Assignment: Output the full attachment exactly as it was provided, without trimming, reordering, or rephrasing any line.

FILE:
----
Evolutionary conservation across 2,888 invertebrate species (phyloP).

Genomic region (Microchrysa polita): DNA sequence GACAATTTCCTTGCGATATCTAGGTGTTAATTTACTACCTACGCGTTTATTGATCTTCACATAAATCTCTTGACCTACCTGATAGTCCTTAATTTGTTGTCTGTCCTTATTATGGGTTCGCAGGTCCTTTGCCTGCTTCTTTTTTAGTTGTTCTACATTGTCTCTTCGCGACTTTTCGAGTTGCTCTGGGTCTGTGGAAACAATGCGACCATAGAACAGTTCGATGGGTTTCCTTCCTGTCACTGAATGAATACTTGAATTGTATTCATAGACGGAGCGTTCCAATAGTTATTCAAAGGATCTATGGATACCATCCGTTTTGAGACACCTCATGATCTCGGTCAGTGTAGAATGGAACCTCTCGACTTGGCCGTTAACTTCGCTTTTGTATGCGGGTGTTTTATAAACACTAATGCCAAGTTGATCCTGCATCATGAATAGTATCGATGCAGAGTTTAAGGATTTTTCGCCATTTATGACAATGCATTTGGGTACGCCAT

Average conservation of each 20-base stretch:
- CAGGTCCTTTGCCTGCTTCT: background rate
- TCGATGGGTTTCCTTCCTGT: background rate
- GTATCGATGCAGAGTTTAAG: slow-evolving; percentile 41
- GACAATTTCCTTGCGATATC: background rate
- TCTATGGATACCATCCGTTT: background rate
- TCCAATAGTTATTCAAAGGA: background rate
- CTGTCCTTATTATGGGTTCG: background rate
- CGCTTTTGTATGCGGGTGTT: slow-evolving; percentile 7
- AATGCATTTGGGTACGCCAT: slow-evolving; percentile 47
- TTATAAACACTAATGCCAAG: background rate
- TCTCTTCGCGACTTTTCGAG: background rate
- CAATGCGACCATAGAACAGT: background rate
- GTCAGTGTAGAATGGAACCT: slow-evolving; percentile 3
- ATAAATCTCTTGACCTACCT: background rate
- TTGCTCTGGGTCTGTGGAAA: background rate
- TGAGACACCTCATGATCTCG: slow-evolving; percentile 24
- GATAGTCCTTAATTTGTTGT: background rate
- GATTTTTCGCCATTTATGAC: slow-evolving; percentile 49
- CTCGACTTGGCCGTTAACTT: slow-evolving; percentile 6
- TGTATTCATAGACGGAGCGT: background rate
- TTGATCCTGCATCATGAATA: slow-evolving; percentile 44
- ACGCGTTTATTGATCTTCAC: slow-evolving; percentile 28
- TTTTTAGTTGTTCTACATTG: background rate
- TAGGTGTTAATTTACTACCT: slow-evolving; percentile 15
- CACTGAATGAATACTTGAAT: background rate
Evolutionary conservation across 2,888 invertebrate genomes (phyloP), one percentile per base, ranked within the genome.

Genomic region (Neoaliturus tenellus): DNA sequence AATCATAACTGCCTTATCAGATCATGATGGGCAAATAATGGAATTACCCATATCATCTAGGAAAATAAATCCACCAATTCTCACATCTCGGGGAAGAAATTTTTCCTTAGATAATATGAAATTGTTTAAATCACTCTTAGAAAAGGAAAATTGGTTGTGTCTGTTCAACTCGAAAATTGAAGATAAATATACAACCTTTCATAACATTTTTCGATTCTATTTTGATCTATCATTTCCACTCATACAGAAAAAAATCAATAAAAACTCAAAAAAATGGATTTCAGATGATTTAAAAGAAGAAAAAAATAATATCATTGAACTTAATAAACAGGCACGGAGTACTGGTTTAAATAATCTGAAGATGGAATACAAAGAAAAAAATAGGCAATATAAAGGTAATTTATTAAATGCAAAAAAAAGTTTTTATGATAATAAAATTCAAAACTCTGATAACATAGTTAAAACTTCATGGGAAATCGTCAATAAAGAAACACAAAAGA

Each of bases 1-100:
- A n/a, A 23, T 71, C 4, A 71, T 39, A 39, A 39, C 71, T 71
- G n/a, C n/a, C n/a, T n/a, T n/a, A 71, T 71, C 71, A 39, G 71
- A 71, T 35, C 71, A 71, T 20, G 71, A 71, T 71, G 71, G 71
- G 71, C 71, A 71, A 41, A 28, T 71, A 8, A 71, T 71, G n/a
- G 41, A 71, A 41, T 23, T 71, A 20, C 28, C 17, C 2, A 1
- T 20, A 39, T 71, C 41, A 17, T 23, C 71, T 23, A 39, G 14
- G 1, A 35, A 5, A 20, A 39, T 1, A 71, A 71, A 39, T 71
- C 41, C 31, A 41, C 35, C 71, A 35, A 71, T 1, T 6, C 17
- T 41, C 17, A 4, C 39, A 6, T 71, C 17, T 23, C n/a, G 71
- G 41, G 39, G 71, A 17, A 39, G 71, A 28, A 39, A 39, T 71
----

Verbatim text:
Evolutionary conservation across 2,888 invertebrate species (phyloP).

Genomic region (Microchrysa polita): DNA sequence GACAATTTCCTTGCGATATCTAGGTGTTAATTTACTACCTACGCGTTTATTGATCTTCACATAAATCTCTTGACCTACCTGATAGTCCTTAATTTGTTGTCTGTCCTTATTATGGGTTCGCAGGTCCTTTGCCTGCTTCTTTTTTAGTTGTTCTACATTGTCTCTTCGCGACTTTTCGAGTTGCTCTGGGTCTGTGGAAACAATGCGACCATAGAACAGTTCGATGGGTTTCCTTCCTGTCACTGAATGAATACTTGAATTGTATTCATAGACGGAGCGTTCCAATAGTTATTCAAAGGATCTATGGATACCATCCGTTTTGAGACACCTCATGATCTCGGTCAGTGTAGAATGGAACCTCTCGACTTGGCCGTTAACTTCGCTTTTGTATGCGGGTGTTTTATAAACACTAATGCCAAGTTGATCCTGCATCATGAATAGTATCGATGCAGAGTTTAAGGATTTTTCGCCATTTATGACAATGCATTTGGGTACGCCAT

Average conservation of each 20-base stretch:
- CAGGTCCTTTGCCTGCTTCT: background rate
- TCGATGGGTTTCCTTCCTGT: background rate
- GTATCGATGCAGAGTTTAAG: slow-evolving; percentile 41
- GACAATTTCCTTGCGATATC: background rate
- TCTATGGATACCATCCGTTT: background rate
- TCCAATAGTTATTCAAAGGA: background rate
- CTGTCCTTATTATGGGTTCG: background rate
- CGCTTTTGTATGCGGGTGTT: slow-evolving; percentile 7
- AATGCATTTGGGTACGCCAT: slow-evolving; percentile 47
- TTATAAACACTAATGCCAAG: background rate
- TCTCTTCGCGACTTTTCGAG: background rate
- CAATGCGACCATAGAACAGT: background rate
- GTCAGTGTAGAATGGAACCT: slow-evolving; percentile 3
- ATAAATCTCTTGACCTACCT: background rate
- TTGCTCTGGGTCTGTGGAAA: background rate
- TGAGACACCTCATGATCTCG: slow-evolving; percentile 24
- GATAGTCCTTAATTTGTTGT: background rate
- GATTTTTCGCCATTTATGAC: slow-evolving; percentile 49
- CTCGACTTGGCCGTTAACTT: slow-evolving; percentile 6
- TGTATTCATAGACGGAGCGT: background rate
- TTGATCCTGCATCATGAATA: slow-evolving; percentile 44
- ACGCGTTTATTGATCTTCAC: slow-evolving; percentile 28
- TTTTTAGTTGTTCTACATTG: background rate
- TAGGTGTTAATTTACTACCT: slow-evolving; percentile 15
- CACTGAATGAATACTTGAAT: background rate
Evolutionary conservation across 2,888 invertebrate genomes (phyloP), one percentile per base, ranked within the genome.

Genomic region (Neoaliturus tenellus): DNA sequence AATCATAACTGCCTTATCAGATCATGATGGGCAAATAATGGAATTACCCATATCATCTAGGAAAATAAATCCACCAATTCTCACATCTCGGGGAAGAAATTTTTCCTTAGATAATATGAAATTGTTTAAATCACTCTTAGAAAAGGAAAATTGGTTGTGTCTGTTCAACTCGAAAATTGAAGATAAATATACAACCTTTCATAACATTTTTCGATTCTATTTTGATCTATCATTTCCACTCATACAGAAAAAAATCAATAAAAACTCAAAAAAATGGATTTCAGATGATTTAAAAGAAGAAAAAAATAATATCATTGAACTTAATAAACAGGCACGGAGTACTGGTTTAAATAATCTGAAGATGGAATACAAAGAAAAAAATAGGCAATATAAAGGTAATTTATTAAATGCAAAAAAAAGTTTTTATGATAATAAAATTCAAAACTCTGATAACATAGTTAAAACTTCATGGGAAATCGTCAATAAAGAAACACAAAAGA

Each of bases 1-100:
- A n/a, A 23, T 71, C 4, A 71, T 39, A 39, A 39, C 71, T 71
- G n/a, C n/a, C n/a, T n/a, T n/a, A 71, T 71, C 71, A 39, G 71
- A 71, T 35, C 71, A 71, T 20, G 71, A 71, T 71, G 71, G 71
- G 71, C 71, A 71, A 41, A 28, T 71, A 8, A 71, T 71, G n/a
- G 41, A 71, A 41, T 23, T 71, A 20, C 28, C 17, C 2, A 1
- T 20, A 39, T 71, C 41, A 17, T 23, C 71, T 23, A 39, G 14
- G 1, A 35, A 5, A 20, A 39, T 1, A 71, A 71, A 39, T 71
- C 41, C 31, A 41, C 35, C 71, A 35, A 71, T 1, T 6, C 17
- T 41, C 17, A 4, C 39, A 6, T 71, C 17, T 23, C n/a, G 71
- G 41, G 39, G 71, A 17, A 39, G 71, A 28, A 39, A 39, T 71